Železniki – Ten years to the day, devastating floods ravaged Slovenia, leaving six people dead and causing EUR 223m in damage. The north-western industrial town Železniki was hit the hardest, with local authorities warning on the anniversary that such a disaster could repeat as no protective measures have been taken yet.
The disaster was caused by heavy rains which caused flash flooding and setting off mudslides, primarily in north-western Slovenia in the Baška grapa Valley, the Davče area and the Cerkno and Škofja Loka hills. The most devastation was caused by rivers Selška Sora, Davščica and Kroparica, while streams and rivers in the Karavanke mountain range, Kamnik-Savinja Alps, Kranj and Domžale fields and the wider Celje area also doing damage.
The official damage estimate for the entire country was EUR 223m, most of it in Železniki, located in the narrow gorge of the Selška Sora. The flooded river destroyed or damaged 350 houses, the local health care centre, church, cemetery and other facilities. The flooding and landslides also did a lot of damage to the transport and other infrastructure.
Numerous organisations and individuals immediately jumped in to help the devastated areas get back on their feet, and the affected areas, including Kropa, Bohinj and Tržič, were completely repaired in a few years. The world-famous WWII partisan hospital Franja, a national monument which was also badly damaged by the flooding, has been reconstructed. Despite significant funds having been invested in repair works, the local authorities in Železniki fear that a disaster of similar proportions could happen again there.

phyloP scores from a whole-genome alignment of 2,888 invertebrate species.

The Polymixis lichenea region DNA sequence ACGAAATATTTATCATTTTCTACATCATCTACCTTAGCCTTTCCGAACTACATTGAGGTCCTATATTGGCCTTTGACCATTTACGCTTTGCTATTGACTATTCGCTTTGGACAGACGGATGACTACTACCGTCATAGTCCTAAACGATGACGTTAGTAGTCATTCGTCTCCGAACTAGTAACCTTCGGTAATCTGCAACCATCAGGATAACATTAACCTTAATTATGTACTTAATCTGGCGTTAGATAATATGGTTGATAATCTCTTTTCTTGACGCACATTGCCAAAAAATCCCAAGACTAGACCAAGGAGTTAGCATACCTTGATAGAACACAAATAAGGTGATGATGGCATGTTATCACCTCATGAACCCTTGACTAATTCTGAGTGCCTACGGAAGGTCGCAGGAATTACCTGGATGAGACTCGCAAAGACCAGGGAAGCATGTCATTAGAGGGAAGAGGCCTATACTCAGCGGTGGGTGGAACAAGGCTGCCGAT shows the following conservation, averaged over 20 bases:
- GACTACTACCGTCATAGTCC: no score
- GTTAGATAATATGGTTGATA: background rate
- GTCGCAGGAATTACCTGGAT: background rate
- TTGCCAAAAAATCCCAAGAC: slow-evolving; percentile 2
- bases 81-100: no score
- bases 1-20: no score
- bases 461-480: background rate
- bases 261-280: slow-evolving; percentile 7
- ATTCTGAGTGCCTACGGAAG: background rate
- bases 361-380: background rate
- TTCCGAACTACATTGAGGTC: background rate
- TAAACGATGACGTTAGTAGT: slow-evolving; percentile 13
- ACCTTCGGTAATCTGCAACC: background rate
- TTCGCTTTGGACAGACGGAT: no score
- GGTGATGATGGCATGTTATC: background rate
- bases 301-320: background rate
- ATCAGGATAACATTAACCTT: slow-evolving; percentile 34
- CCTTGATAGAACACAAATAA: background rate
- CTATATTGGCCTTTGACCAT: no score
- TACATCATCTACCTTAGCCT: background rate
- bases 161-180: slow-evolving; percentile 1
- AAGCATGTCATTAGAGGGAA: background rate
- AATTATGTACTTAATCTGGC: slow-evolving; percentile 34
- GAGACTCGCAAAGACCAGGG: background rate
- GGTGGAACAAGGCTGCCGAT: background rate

“If similar quantities of rain like ten years ago repeated today, the situation would probably be very similar to back then,” Mayor Anton Luznar has told the STA, noting that the state had not yet launched the planned anti-flood measures. The local authorities expect to get a building permit for works on the Selška Sora channel in the second half of 2018, which are expected to be concluded in 2020. The town is expected to be even safer from flooding after 2022, when the second phase of the project – a retarding basin under the Suša hill – is expected to be concluded. The entire works have been estimated to cost EUR 35m.